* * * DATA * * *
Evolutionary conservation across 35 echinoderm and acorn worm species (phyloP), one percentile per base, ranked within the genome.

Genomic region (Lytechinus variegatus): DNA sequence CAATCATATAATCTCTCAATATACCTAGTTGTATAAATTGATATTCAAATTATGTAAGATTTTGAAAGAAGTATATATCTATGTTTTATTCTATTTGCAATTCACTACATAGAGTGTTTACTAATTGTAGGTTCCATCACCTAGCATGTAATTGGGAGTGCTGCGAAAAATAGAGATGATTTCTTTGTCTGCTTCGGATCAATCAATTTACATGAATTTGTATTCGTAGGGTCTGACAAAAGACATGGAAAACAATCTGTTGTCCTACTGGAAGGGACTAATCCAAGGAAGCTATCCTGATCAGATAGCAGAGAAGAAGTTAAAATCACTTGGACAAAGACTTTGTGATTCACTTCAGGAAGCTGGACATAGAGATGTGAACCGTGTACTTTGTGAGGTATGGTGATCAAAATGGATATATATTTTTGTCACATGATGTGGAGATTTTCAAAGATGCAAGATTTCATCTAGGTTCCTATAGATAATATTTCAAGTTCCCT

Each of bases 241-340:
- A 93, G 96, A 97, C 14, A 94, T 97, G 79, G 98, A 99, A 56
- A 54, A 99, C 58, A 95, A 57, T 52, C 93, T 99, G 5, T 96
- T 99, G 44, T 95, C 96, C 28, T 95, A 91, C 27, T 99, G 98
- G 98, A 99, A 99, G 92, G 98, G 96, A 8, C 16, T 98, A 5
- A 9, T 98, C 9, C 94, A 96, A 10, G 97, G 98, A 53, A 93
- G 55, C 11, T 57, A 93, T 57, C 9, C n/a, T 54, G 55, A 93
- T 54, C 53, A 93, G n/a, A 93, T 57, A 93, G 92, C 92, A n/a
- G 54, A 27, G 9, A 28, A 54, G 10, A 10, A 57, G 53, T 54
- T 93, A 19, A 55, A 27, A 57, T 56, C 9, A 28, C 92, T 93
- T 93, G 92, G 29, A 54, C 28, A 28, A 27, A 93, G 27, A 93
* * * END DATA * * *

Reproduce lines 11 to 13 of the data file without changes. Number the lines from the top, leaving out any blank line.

- G 54, A 27, G 9, A 28, A 54, G 10, A 10, A 57, G 53, T 54
- T 93, A 19, A 55, A 27, A 57, T 56, C 9, A 28, C 92, T 93
- T 93, G 92, G 29, A 54, C 28, A 28, A 27, A 93, G 27, A 93